Talk­ing points

The 2016 elec­tion: How Rus­sia used Face­book

The Week (US) - - 16 News -

“As if we needed more ev­i­dence that Face­book in­flu­enced the elec­tion,” said Chris­tine Emba in Wash­ing­tonPost.com. Last week, the so­cial me­dia giant ad­mit­ted that it had sold more than $100,000 in ads be­tween 2015 and 2016 “to a Krem­lin-linked ‘troll farm’ seek­ing to in­flu­ence U.S. vot­ers.” The ads—which Face­book re­fused to re­lease—con­tained di­vi­sive mes­sages on hot-but­ton top­ics “from LGBT mat­ters to race is­sues to im­mi­gra­tion.” Rus­sia’s elec­tion med­dling didn’t end there, said Scott Shane in The New York Times. An in­ves­ti­ga­tion by the Times re­veals that the Krem­lin de­ployed “a le­gion of Rus­sian-con­trolled im­pos­tors” to tar­get Demo­crat Hil­lary Clin­ton. These im­pos­tors set up so­phis­ti­cated fake Face­book ac­counts, pre­tend­ing to be or­di­nary Amer­i­cans with names like “Melvin Redick” and “Kather­ine Ful­ton,” and used those ac­counts to post thou­sands of anti-Clin­ton at­tacks, which Rus­sian bots and real peo­ple then passed along on Face­book and Twit­ter. These ef­forts rep­re­sent “an un­prece­dented for­eign in­ter­ven­tion in Amer­i­can democ­racy.”

By us­ing Face­book’s so­phis­ti­cated al­go­rithms and pre­ci­sion ad tar­get­ing, said Donie O’Sul­li­van in CNN.com, Rus­sia’s troll cam­paign “could have reached mil­lions of Amer­i­can vot­ers.” Want to tar­get women ages 22 to 45 or African-Amer­i­cans who live in a swing state like Wis­con­sin, and give them rea­sons not to vote for Clin­ton? For just $1,000 a day, a Rus­sian troll farm could reach up to 35,000 of them. Another $1,000 could pro­vide mo­ti­vat­ing pro­pa­ganda to that num­ber of pos­si­ble Don­ald Trump vot­ers.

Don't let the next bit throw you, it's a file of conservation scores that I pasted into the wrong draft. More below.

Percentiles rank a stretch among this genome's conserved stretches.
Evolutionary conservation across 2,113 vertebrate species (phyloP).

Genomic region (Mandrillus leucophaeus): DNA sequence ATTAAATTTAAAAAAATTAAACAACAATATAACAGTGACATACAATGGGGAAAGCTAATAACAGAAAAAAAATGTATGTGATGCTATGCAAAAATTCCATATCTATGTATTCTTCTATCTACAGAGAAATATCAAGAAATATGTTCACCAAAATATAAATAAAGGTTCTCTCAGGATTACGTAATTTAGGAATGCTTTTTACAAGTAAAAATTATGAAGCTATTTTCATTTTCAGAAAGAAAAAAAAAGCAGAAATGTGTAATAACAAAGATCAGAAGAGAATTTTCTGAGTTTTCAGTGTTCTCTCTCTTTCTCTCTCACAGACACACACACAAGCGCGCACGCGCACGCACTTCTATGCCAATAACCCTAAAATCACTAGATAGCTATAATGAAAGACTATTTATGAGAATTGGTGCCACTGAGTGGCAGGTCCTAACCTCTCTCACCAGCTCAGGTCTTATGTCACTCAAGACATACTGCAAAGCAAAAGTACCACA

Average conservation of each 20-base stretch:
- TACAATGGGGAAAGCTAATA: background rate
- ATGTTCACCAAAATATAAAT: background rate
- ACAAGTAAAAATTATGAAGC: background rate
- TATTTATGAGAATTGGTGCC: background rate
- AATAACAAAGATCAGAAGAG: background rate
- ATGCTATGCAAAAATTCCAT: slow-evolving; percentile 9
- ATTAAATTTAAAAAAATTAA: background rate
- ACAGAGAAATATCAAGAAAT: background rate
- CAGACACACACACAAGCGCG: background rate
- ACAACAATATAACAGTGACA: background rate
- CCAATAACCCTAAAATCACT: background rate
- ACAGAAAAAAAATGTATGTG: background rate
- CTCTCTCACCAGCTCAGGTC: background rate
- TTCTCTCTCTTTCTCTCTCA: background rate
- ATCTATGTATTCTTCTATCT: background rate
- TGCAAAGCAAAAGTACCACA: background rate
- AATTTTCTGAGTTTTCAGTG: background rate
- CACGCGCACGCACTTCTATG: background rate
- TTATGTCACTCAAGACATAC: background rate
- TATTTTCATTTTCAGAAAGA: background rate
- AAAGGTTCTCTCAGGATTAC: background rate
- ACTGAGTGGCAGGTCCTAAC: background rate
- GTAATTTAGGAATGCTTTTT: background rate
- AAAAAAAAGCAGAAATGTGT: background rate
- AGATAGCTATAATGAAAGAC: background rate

Rus­sia’s in­ter­fer­ence in the 2016 elec­tion was an out­ra­geous act of “in­for­ma­tion war­fare,” said Fred Ka­plan in Slate.com. We have to get bet­ter at de­fend­ing our­selves—start­ing by forc­ing Face­book and Twit­ter to de­mand real hu­man IDs, so that a Rus­sian troll can’t pre­tend “to be a house­wife in Ohio.” It’s also time to ask some “hard ques­tions,” said Will Bunch in Philly.com. Did Krem­lin trolls tip the elec­tion to Trump? Why did some Democrats in North Carolina and other swing states find when they went to the polls they couldn’t vote, be­cause poll records were mys­te­ri­ously al­tered? In Wis­con­sin, don’t forget, Trump won by only 22,748 votes. These ques­tions de­mand an­swers—and yet the Trump ad­min­is­tra­tion seems de­ter­mined to look the other way. It’s as if they “don’t re­ally want to know whether Moscow’s in­ter­fer­ence was so great that it ac­tu­ally de­cided the race.”

Spread­ing Rus­sian pro­pa­ganda

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